Footfall at the UK’s retail locations in August improved by a 7.3 percentage points from July, but showed a 34.8% annual decline despite leisure reopenings.
This remained below a 27.6% average decline for the past 12 months, according to the latest data from the BRC-ShopperTrak footfall monitor.
Footfall on high streets declined by 41.7% year-on-year in the four weeks to 29 August, performing worse than shopping centre locations for the first time since April 2018.
Visitor numbers at shopping centres fell by 37.4% year on year. This was more than 10 percentage points shallower than in July, but stayed below a 12-month average decline of 32.2%.
Retail parks were the most resilient type of location, posting an 11.1% decrease in footfall.
Geographically, Northern Ireland posted the shallowest shopping centre footfall decline after falling by 13.2%.
Wales saw a shallower rate of decline than the UK average, down by 32.4%, but Scotland was some way behind after dropping by 42.8%.
Helen Dickinson, chief executive of British Retail Consortium, said in-store discounting and demand for schoolwear has attracted some footfall back to shops.
However, she said empty office blocks has had a “devastating effect” on the local economies within towns and city centres.
“While many businesses have been investing in making workplaces safer, we are unlikely to see significant growth in footfall while government advice remains to ‘work from home if you can’,” she said.
“Unless this changes, more should be done to encourage people to travel and reassure them that public transport is safe. Government should also recognise that, while footfall is so low, many businesses will not be able to manage their fixed costs – rent and business rates in particular – and unnecessary job losses and store closures will follow.”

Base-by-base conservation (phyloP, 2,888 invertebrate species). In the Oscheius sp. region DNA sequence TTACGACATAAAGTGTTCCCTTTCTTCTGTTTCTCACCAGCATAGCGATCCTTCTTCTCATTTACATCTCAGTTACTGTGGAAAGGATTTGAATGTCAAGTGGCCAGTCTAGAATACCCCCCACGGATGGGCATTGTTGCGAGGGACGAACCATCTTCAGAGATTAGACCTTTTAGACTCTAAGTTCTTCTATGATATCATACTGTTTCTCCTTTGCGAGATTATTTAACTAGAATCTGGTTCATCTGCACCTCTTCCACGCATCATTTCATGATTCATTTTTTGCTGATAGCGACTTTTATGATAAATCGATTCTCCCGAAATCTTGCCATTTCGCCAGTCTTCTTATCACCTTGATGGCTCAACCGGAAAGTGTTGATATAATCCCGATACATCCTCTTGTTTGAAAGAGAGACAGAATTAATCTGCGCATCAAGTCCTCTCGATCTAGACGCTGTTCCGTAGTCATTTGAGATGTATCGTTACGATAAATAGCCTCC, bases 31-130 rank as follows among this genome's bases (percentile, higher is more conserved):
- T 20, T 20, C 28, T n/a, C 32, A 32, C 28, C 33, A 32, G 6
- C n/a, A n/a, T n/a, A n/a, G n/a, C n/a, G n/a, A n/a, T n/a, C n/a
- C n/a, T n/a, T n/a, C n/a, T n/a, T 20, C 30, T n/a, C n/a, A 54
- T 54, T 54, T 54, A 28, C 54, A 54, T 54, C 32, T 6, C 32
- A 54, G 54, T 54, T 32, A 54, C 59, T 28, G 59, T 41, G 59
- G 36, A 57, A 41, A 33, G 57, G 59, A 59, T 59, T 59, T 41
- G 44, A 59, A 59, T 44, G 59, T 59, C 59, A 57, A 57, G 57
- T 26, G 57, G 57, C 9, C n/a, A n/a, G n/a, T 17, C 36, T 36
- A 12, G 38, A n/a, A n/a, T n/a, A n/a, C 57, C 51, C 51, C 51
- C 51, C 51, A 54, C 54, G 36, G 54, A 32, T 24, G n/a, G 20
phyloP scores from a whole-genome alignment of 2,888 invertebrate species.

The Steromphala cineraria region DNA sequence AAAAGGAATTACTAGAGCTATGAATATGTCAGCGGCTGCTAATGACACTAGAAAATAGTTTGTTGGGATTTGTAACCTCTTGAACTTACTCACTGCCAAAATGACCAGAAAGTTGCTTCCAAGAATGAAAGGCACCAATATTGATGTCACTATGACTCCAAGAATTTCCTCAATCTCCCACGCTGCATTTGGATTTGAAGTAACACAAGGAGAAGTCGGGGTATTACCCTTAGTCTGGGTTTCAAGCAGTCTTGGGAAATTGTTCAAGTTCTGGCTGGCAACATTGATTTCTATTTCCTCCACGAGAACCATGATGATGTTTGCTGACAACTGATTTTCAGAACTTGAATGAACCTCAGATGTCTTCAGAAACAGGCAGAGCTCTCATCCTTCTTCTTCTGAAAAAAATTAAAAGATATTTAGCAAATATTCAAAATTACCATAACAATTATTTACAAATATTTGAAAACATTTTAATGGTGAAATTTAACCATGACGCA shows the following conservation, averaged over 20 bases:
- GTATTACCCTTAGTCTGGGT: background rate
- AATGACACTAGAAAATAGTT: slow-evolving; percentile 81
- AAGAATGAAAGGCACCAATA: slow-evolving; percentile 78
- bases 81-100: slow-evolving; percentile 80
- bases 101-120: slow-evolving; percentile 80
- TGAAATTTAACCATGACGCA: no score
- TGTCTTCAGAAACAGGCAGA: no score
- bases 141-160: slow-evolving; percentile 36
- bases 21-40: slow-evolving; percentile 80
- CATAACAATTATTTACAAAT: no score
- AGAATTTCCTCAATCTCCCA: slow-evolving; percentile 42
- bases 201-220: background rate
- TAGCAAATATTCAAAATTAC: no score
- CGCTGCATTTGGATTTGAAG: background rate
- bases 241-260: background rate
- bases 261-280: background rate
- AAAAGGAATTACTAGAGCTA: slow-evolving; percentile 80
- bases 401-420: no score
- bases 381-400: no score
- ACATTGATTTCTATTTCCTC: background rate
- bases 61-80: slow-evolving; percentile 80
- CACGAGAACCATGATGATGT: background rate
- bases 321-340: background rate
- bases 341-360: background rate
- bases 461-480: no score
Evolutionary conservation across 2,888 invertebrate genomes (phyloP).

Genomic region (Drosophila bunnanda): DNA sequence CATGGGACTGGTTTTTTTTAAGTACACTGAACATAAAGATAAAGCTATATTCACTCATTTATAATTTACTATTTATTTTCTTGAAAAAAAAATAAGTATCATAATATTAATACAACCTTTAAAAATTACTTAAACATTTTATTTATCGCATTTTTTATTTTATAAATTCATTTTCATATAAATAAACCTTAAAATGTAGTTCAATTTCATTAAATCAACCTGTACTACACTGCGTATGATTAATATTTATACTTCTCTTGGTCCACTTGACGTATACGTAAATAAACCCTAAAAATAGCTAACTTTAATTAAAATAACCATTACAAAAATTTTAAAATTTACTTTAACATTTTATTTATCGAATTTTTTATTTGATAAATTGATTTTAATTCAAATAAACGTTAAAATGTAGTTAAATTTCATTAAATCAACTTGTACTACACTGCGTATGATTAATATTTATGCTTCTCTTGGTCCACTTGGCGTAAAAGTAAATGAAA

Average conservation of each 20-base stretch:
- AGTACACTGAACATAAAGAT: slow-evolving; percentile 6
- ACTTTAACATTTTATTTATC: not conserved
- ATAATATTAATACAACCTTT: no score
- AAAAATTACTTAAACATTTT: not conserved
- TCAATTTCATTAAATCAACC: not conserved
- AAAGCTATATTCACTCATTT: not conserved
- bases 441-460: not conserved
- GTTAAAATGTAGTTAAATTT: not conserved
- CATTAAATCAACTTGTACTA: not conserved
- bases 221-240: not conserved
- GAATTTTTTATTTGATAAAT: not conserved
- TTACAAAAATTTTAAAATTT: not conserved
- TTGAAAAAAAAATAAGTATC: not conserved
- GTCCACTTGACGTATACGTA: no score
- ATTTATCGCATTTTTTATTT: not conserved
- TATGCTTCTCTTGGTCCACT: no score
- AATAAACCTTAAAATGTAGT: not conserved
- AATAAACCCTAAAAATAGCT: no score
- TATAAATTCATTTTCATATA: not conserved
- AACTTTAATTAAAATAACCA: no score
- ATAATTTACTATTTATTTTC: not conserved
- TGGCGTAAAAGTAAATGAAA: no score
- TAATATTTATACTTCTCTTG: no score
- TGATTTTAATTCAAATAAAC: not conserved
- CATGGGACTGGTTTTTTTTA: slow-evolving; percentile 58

Andy Sumpter, retail consultant for the EMEA at ShopperTrak, said: “Footfall in the UK continued to improve throughout August, with a marked upturn in the final week. This can in part be attributed to the last days of the Eat Out to Help Out campaign, and back-to-school shopping.
“With many people still working from home, high streets in many major cities desperately await the return of tourist and office commuter footfall.”
He added: “August also saw the UK recovery climb to second amongst its European peers, behind France. While this is encouraging to see, retailers are dealing with traffic levels that are still around a third lower than the same time last year. As retailers prepare to ramp up stock and promotions for the ‘golden quarter’ this will be a defining period for many retail businesses.”